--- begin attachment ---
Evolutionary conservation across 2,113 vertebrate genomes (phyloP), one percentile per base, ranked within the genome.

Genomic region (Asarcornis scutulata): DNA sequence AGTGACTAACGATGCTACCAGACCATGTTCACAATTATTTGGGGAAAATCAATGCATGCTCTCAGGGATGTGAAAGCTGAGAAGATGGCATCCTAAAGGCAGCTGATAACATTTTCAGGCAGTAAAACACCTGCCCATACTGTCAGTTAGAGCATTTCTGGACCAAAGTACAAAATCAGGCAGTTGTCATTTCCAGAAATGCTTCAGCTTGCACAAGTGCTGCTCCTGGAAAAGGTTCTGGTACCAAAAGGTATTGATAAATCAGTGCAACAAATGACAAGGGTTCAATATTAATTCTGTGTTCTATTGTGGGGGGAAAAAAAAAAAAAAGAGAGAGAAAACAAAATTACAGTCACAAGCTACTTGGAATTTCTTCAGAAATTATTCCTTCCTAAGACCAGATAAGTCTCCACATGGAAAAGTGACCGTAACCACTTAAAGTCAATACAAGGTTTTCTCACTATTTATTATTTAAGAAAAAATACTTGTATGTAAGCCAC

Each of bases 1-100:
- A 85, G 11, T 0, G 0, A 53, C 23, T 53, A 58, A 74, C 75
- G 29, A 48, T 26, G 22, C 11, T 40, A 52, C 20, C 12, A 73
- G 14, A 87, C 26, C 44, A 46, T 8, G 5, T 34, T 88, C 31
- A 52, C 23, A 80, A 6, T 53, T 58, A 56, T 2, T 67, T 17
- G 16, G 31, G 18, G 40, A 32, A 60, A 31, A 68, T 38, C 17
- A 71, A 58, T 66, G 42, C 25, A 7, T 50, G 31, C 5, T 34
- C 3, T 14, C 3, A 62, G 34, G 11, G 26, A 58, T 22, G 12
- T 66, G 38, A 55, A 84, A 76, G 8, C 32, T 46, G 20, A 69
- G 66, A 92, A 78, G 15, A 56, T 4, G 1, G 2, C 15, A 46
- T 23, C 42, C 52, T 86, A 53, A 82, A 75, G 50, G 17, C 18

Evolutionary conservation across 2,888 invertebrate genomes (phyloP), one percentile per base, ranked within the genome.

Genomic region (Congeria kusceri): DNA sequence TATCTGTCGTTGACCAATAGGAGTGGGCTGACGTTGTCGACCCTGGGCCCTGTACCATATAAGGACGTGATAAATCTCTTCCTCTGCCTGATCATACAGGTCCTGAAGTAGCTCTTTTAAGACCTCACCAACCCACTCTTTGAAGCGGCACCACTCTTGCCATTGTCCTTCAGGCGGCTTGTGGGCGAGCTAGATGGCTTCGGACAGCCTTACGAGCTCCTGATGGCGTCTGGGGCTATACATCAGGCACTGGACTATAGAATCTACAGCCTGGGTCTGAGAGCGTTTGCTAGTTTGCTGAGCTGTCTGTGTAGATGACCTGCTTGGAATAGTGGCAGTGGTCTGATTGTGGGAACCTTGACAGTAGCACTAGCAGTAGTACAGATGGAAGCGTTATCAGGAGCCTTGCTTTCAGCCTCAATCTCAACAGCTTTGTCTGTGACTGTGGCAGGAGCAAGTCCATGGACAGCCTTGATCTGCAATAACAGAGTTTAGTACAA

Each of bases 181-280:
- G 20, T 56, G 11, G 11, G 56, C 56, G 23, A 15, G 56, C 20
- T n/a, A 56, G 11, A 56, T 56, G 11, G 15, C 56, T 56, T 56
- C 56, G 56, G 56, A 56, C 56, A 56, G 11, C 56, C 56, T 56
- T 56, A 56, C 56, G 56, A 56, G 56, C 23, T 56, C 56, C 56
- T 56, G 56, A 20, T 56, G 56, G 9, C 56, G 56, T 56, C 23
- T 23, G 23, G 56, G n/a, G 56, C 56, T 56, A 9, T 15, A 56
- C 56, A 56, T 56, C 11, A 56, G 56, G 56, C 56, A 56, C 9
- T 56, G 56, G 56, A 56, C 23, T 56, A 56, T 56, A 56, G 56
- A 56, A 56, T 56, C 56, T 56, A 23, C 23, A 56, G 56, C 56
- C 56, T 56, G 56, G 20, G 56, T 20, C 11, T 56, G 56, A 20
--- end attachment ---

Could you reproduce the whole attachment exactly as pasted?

Evolutionary conservation across 2,113 vertebrate genomes (phyloP), one percentile per base, ranked within the genome.

Genomic region (Asarcornis scutulata): DNA sequence AGTGACTAACGATGCTACCAGACCATGTTCACAATTATTTGGGGAAAATCAATGCATGCTCTCAGGGATGTGAAAGCTGAGAAGATGGCATCCTAAAGGCAGCTGATAACATTTTCAGGCAGTAAAACACCTGCCCATACTGTCAGTTAGAGCATTTCTGGACCAAAGTACAAAATCAGGCAGTTGTCATTTCCAGAAATGCTTCAGCTTGCACAAGTGCTGCTCCTGGAAAAGGTTCTGGTACCAAAAGGTATTGATAAATCAGTGCAACAAATGACAAGGGTTCAATATTAATTCTGTGTTCTATTGTGGGGGGAAAAAAAAAAAAAAGAGAGAGAAAACAAAATTACAGTCACAAGCTACTTGGAATTTCTTCAGAAATTATTCCTTCCTAAGACCAGATAAGTCTCCACATGGAAAAGTGACCGTAACCACTTAAAGTCAATACAAGGTTTTCTCACTATTTATTATTTAAGAAAAAATACTTGTATGTAAGCCAC

Each of bases 1-100:
- A 85, G 11, T 0, G 0, A 53, C 23, T 53, A 58, A 74, C 75
- G 29, A 48, T 26, G 22, C 11, T 40, A 52, C 20, C 12, A 73
- G 14, A 87, C 26, C 44, A 46, T 8, G 5, T 34, T 88, C 31
- A 52, C 23, A 80, A 6, T 53, T 58, A 56, T 2, T 67, T 17
- G 16, G 31, G 18, G 40, A 32, A 60, A 31, A 68, T 38, C 17
- A 71, A 58, T 66, G 42, C 25, A 7, T 50, G 31, C 5, T 34
- C 3, T 14, C 3, A 62, G 34, G 11, G 26, A 58, T 22, G 12
- T 66, G 38, A 55, A 84, A 76, G 8, C 32, T 46, G 20, A 69
- G 66, A 92, A 78, G 15, A 56, T 4, G 1, G 2, C 15, A 46
- T 23, C 42, C 52, T 86, A 53, A 82, A 75, G 50, G 17, C 18

Evolutionary conservation across 2,888 invertebrate genomes (phyloP), one percentile per base, ranked within the genome.

Genomic region (Congeria kusceri): DNA sequence TATCTGTCGTTGACCAATAGGAGTGGGCTGACGTTGTCGACCCTGGGCCCTGTACCATATAAGGACGTGATAAATCTCTTCCTCTGCCTGATCATACAGGTCCTGAAGTAGCTCTTTTAAGACCTCACCAACCCACTCTTTGAAGCGGCACCACTCTTGCCATTGTCCTTCAGGCGGCTTGTGGGCGAGCTAGATGGCTTCGGACAGCCTTACGAGCTCCTGATGGCGTCTGGGGCTATACATCAGGCACTGGACTATAGAATCTACAGCCTGGGTCTGAGAGCGTTTGCTAGTTTGCTGAGCTGTCTGTGTAGATGACCTGCTTGGAATAGTGGCAGTGGTCTGATTGTGGGAACCTTGACAGTAGCACTAGCAGTAGTACAGATGGAAGCGTTATCAGGAGCCTTGCTTTCAGCCTCAATCTCAACAGCTTTGTCTGTGACTGTGGCAGGAGCAAGTCCATGGACAGCCTTGATCTGCAATAACAGAGTTTAGTACAA

Each of bases 181-280:
- G 20, T 56, G 11, G 11, G 56, C 56, G 23, A 15, G 56, C 20
- T n/a, A 56, G 11, A 56, T 56, G 11, G 15, C 56, T 56, T 56
- C 56, G 56, G 56, A 56, C 56, A 56, G 11, C 56, C 56, T 56
- T 56, A 56, C 56, G 56, A 56, G 56, C 23, T 56, C 56, C 56
- T 56, G 56, A 20, T 56, G 56, G 9, C 56, G 56, T 56, C 23
- T 23, G 23, G 56, G n/a, G 56, C 56, T 56, A 9, T 15, A 56
- C 56, A 56, T 56, C 11, A 56, G 56, G 56, C 56, A 56, C 9
- T 56, G 56, G 56, A 56, C 23, T 56, A 56, T 56, A 56, G 56
- A 56, A 56, T 56, C 56, T 56, A 23, C 23, A 56, G 56, C 56
- C 56, T 56, G 56, G 20, G 56, T 20, C 11, T 56, G 56, A 20